The widow of Mwalimu Nyerere has appealed to President Mkapa to solve a water problem that is facing her village of Butiama. She said that mining investors, who were prospecting for gold, were taking away all the water used by Butiama and other villages. “They have money”, she said, angrily “Why can’t they get water from elsewhere instead of punishing the poor villagers?” -Mtanzania
Some 1,600 out of 2,000 hectares of Water Hyacinth have been destroyed in part of Lake Victoria where 20 million Hyacinth-feeding weevils have been introduced -The Express.
East African Breweries Ltd announced on 5th November the launch of a new whisky brand named ‘Hakuna Matata’. With 40% alcohol content, the whisky was designed to avoid hangover pain. “No problem can result from this whisky -it’s cool and enjoyable” said the Marketing Manager -Guardian.
Twenty prisoners in police custody died on November 17 at Rujewa police station. Some 120 suspects had been crammed into a cell designed to hold just 30. An investigation is under way. Five police officers have been sacked and charged with murder.
In an ILO survey conducted in the year 2000 on promoting linkages between women’s employment and the reduction of child labour, it was found that only 4% of respondents said they received all the family income from their husbands to operate the household; 60% said that their husbands gave them none of their income. Of the women who were interviewed, 40 % were married and 35 % were widowed, separated or divorced or married but currently not living with their husbands. This indicated that there were a significant number of female headed households in Tanzania. The report revealed that 30% of married respondents said that they were in polygamous marriages. Women in Tanzania spent about 30 years of reproductive life in the physical stress of child-bearing and rearing. The large number of children they had and the risk of maternal mortality greatly impaired their health and life expectancy. About 70% of women were married between the ages of 16 and 21; the majority of men married between the ages of 21 and 40. The survey showed encouraging results on the number of marriages that resulted from love compared with arranged marriages. 79% of marriages surveyed were love matches -Guardian.
The EU has provided funding for a $14.5 million project to finance a new radar and air traffic service project for the Tanzanian Civil Aviation Authority at Dar es Salaam International Airport. This project aims at replacing over-aged equipment and is funded from a Euros 4.6 million soft loan from the European Investment Bank. The new equipment, which includes air navigation systems, radio communication systems, aeronautical fixed telecommunication network, aeronautical information systems, data distribution systems, an automatic weather station and working tools for technicians. It is expected to be operational in January 2003.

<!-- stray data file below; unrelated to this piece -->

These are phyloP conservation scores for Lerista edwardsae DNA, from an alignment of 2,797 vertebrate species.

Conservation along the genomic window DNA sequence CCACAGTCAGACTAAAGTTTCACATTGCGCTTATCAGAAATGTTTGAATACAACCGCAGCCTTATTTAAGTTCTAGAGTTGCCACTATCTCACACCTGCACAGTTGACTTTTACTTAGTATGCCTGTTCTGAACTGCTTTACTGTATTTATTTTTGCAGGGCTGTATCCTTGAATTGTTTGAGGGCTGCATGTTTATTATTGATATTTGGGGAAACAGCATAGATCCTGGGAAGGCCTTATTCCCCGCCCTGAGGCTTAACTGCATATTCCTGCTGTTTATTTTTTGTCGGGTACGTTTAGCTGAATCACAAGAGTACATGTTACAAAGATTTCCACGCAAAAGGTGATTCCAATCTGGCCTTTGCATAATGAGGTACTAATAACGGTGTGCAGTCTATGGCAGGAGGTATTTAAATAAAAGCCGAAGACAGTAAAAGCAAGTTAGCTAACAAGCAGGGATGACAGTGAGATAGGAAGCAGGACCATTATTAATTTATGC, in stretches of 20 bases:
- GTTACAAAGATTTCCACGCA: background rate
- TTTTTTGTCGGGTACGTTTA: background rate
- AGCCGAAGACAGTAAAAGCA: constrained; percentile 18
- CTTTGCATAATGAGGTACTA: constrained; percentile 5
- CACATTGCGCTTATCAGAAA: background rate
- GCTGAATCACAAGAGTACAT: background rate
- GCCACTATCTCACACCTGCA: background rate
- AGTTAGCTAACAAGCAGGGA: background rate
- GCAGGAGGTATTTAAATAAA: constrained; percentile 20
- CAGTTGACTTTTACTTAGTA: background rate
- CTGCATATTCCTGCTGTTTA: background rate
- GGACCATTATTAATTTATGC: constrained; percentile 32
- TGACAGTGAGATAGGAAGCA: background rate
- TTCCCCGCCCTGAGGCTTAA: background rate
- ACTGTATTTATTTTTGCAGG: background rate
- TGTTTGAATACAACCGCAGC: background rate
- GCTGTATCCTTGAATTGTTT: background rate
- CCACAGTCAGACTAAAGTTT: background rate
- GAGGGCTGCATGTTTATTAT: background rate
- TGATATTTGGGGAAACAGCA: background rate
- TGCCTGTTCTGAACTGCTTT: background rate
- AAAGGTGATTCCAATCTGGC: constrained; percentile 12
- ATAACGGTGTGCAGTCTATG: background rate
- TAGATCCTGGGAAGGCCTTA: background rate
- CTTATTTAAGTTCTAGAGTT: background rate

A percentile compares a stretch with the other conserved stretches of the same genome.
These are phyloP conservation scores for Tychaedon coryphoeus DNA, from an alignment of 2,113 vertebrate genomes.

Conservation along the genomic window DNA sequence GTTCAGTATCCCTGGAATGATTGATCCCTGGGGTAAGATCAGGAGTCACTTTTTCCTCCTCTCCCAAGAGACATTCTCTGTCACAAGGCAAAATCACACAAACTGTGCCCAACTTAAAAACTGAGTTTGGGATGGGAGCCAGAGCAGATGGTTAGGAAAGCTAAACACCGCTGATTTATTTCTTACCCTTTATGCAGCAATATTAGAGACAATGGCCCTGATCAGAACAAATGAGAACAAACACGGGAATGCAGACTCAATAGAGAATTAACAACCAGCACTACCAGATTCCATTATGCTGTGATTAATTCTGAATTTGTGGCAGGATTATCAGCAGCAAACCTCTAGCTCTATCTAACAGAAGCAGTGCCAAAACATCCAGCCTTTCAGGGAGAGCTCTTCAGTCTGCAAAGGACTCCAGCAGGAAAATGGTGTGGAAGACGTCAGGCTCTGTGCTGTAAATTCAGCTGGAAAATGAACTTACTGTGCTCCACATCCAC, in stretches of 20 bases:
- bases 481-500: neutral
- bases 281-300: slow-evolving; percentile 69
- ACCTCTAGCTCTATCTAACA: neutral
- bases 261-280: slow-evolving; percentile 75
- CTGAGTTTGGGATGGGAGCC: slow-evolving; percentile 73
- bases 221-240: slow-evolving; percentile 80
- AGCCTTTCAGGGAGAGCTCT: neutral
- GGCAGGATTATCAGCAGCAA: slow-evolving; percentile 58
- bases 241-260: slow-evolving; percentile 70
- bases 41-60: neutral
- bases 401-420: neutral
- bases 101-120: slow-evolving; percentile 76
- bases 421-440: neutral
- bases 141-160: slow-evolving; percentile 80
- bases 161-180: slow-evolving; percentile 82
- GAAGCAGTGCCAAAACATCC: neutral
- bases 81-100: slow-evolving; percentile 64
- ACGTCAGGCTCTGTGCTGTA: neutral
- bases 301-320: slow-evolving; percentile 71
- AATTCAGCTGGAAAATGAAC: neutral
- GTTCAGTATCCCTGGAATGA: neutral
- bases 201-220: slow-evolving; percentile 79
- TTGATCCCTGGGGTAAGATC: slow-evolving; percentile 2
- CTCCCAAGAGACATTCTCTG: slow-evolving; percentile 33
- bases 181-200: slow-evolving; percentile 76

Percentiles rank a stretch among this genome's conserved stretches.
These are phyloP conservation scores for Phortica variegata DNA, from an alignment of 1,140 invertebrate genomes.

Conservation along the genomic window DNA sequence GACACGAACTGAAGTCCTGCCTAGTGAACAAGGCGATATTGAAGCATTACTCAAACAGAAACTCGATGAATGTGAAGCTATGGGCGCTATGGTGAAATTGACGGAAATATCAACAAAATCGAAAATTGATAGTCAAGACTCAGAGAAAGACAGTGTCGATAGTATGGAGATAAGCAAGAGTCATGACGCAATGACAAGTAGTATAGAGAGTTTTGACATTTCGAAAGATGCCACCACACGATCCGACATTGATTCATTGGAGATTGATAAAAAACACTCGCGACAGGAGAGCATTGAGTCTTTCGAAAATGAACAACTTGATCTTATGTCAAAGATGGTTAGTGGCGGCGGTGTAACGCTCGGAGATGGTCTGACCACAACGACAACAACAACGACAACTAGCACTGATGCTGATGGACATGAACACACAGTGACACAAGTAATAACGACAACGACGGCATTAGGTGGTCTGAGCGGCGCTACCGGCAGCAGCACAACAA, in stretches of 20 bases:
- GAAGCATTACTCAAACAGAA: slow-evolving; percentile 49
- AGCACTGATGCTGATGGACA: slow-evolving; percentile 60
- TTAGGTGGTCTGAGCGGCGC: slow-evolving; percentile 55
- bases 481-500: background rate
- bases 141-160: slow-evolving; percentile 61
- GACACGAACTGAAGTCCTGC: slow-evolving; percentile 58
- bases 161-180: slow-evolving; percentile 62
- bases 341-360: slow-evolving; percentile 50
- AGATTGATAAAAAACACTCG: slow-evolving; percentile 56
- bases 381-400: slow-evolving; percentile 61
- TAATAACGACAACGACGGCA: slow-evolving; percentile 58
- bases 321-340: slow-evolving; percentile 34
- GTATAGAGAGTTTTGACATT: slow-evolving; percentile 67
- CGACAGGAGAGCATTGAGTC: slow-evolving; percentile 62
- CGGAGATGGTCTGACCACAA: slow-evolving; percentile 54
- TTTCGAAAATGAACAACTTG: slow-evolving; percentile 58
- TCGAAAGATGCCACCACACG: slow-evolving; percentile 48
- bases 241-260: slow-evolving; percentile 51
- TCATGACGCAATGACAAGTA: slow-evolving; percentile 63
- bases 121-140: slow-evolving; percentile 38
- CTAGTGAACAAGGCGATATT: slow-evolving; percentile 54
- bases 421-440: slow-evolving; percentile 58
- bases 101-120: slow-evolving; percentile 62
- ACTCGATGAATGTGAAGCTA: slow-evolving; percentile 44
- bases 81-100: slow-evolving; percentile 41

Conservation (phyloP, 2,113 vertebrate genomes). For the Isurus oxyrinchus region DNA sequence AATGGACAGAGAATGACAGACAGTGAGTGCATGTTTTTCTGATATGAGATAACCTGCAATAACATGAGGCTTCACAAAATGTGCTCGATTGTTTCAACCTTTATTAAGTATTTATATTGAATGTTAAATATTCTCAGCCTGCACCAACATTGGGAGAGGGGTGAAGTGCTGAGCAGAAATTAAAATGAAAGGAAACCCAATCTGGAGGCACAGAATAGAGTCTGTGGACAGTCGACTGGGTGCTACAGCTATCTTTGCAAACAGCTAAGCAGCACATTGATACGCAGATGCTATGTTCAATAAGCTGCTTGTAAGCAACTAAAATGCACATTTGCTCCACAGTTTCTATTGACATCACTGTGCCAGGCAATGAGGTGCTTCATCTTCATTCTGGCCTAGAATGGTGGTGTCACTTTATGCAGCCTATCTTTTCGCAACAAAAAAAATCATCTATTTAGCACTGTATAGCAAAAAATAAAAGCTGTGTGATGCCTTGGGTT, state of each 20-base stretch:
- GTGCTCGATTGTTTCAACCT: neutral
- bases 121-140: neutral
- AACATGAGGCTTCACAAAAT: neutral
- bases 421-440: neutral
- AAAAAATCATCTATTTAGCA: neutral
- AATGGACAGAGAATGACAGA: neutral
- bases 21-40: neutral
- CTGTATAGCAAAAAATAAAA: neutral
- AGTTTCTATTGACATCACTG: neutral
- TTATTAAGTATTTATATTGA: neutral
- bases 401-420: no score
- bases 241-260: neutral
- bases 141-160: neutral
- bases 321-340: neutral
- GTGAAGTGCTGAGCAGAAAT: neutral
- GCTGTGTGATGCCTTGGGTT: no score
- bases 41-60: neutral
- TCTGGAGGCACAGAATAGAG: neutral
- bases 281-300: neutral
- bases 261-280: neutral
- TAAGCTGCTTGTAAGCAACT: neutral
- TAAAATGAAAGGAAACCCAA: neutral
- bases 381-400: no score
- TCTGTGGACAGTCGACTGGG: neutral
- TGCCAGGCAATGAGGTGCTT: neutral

The number of vehicles imported into Tanzania during 1999 -2000 has more than doubled -from 8,779 to 18,919 compared with the previous year. Already the five-digit letter numerals TZ ‘X’ reserved for the City of Dar es Salaam are almost exhausting the 26 letters in the alphabet. The first TZA registration was in 1987 but in 2002 TZT has been reached. Road congestion is now reaching serious proportions -The Express.
Under the ‘Education (Corporal Punishment) Regulations of 2002’ Minister of Education and Culture Joseph Mungai has reduced the number of strokes which can be inflicted on pupils who are seriously misbehaving from six to four -Guardian.
The Express (13th October) has been praising the attractiveness of the Kipepeo (Butterfly) Holiday Camp at Mwinjimwema, a small fishing village on the southern coast ofDar Salaam and, nine kilometres from the Kigamboni Creek. A taxi ride from the Kigamboni ferry was said to cost just Shs 2,000 and accommodation at the beach camps was from Shs 5,000 in dormitories to Shs 12,000 in beach bandas. There are facilities for beach sports and camel and horse rides.
The Guardian reported on 5th November that two earth tremors had struck Dodoma the day before at 11.25 am. Leaders in parliament including Prime Minister Sumaye and Speaker Pius Msekwa, other ministers and MPs, were reported to have taken to their heels in panic. The main tremor lasted 60 seconds and caused cracks on the second and third floors of the Assembly building but MPs were soon able to resume business. The account in the newspaper went on: ‘When the PM and Speaker came out from their ‘hiding place’ the whole house burst into laughter. The Speaker added further to the laughter when he stated that the reason why he did what he did, was that when he saw the Prime Minister taking to his heels, he decided to follow him. He commended MPs for their efficient use of the emergency exits.
VSO is arranging a fund-raising trek in February/March 2003 to Kilimanjaro. Details from Lisa Russell: E-mail: lisa.russell_AT_vso_DOT_org.uk